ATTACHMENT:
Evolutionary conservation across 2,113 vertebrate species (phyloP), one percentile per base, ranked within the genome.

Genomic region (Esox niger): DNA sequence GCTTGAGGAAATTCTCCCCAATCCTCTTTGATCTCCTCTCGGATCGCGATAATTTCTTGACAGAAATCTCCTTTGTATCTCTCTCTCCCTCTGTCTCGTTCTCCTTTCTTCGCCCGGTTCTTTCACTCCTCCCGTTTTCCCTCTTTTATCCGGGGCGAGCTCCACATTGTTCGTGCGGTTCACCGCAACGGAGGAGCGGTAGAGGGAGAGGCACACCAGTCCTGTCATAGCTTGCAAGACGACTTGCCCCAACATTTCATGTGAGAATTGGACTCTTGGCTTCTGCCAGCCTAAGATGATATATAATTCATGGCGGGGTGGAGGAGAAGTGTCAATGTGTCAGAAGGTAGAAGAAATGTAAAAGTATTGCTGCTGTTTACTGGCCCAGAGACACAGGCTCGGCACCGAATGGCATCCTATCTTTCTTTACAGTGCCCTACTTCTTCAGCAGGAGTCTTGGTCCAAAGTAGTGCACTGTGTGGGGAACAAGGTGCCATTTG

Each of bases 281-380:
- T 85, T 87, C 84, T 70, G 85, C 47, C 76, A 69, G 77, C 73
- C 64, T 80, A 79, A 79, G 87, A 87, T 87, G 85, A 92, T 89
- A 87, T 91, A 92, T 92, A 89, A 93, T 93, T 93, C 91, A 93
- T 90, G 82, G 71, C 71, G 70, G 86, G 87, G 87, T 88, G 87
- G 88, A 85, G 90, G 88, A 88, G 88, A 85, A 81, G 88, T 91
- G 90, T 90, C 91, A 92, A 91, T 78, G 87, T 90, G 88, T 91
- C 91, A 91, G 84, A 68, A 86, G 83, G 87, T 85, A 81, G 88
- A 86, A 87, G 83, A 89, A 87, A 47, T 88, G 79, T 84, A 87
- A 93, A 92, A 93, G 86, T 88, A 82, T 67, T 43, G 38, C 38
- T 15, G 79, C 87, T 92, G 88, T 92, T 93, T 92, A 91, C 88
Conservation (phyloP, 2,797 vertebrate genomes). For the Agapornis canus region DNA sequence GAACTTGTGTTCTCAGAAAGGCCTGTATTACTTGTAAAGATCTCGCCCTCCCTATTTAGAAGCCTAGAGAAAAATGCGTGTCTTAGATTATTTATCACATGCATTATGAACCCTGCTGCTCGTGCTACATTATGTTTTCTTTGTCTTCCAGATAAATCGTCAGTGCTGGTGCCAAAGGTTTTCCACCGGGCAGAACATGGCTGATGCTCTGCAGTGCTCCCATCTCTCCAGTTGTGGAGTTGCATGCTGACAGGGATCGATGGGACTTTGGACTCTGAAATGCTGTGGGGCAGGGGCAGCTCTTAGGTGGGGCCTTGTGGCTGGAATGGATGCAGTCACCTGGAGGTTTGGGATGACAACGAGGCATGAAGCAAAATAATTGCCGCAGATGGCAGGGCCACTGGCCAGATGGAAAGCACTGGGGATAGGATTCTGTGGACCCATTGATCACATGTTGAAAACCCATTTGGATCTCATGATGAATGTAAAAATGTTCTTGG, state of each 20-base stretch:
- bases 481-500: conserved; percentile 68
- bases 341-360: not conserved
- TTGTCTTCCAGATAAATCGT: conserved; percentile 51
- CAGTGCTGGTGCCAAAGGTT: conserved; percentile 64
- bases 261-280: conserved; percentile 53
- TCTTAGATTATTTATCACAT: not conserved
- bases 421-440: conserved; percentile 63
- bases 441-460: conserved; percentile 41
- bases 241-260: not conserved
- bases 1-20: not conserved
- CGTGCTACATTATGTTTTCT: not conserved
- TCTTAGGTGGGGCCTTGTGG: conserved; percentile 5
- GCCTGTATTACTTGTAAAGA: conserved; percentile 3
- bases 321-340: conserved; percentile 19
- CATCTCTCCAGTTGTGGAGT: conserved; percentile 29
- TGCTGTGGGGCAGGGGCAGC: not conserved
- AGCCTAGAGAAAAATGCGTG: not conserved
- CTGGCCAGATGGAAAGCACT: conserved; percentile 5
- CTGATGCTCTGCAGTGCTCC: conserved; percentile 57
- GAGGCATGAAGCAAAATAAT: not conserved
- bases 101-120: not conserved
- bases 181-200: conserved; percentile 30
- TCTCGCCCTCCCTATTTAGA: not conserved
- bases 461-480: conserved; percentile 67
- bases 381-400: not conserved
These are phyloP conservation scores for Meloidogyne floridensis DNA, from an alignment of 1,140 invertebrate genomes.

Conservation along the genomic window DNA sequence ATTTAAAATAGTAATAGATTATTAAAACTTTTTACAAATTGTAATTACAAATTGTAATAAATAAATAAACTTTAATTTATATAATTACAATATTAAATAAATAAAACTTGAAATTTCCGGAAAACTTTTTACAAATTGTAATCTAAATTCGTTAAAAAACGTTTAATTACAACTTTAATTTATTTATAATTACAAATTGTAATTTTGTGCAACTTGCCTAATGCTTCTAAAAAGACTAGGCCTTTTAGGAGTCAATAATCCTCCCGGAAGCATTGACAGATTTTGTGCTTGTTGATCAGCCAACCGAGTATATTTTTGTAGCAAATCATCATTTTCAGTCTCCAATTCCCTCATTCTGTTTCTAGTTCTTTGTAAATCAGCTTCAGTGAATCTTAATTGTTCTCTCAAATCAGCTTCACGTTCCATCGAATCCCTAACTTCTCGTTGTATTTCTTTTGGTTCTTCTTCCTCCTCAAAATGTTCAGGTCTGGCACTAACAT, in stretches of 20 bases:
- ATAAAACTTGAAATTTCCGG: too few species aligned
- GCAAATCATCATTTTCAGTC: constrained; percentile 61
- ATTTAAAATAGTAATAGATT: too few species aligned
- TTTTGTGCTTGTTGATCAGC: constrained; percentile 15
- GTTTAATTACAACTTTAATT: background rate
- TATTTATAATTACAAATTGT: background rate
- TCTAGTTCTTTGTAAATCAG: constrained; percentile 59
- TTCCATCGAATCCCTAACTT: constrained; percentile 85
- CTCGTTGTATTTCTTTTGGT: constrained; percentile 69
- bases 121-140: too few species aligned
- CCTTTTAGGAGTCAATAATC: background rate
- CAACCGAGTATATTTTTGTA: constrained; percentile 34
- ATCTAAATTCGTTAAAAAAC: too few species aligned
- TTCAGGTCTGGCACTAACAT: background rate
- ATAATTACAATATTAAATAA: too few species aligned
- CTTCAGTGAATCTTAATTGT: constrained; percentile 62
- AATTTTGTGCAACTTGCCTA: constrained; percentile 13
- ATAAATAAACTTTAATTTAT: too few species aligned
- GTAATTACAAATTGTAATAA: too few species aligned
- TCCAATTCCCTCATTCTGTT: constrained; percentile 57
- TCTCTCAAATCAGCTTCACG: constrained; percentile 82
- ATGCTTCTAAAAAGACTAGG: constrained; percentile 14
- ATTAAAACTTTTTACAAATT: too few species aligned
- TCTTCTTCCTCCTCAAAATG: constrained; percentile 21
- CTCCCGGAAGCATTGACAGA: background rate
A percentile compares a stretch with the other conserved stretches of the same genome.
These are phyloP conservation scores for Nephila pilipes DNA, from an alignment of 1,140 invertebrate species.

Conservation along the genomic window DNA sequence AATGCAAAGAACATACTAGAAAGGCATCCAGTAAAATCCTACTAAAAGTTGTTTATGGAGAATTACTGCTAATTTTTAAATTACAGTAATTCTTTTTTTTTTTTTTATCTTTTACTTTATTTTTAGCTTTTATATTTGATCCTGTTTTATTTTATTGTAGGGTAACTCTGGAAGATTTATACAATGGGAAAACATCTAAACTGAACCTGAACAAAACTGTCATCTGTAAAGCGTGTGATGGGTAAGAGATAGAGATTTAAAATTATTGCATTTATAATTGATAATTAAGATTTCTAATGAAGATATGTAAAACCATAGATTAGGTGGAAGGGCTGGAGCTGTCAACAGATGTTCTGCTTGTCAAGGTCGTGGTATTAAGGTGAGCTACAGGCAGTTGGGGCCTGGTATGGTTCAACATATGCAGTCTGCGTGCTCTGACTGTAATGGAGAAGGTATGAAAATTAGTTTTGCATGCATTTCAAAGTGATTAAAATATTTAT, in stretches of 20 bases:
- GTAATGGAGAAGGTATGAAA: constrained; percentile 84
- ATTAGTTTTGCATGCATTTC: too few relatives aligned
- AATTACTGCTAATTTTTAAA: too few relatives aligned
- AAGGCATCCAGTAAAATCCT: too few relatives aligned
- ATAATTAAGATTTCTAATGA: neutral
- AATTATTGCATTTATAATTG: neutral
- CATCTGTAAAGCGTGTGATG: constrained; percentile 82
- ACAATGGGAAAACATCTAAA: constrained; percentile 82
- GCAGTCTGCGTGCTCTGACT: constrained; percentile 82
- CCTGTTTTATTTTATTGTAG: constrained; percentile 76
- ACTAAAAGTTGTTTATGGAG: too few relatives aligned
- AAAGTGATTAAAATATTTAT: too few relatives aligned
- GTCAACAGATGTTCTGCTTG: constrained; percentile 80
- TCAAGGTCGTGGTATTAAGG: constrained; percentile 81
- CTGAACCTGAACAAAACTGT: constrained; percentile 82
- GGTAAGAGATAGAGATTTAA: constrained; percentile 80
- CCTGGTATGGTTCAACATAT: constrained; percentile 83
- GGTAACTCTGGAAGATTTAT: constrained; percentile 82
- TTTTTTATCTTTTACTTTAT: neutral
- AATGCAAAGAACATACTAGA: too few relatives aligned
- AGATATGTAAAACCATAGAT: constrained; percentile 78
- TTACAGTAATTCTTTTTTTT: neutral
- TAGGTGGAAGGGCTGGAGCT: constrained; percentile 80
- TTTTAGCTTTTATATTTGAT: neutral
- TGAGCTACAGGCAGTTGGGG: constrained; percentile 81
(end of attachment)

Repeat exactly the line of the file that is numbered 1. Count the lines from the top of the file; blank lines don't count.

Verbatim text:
Evolutionary conservation across 2,113 vertebrate species (phyloP), one percentile per base, ranked within the genome.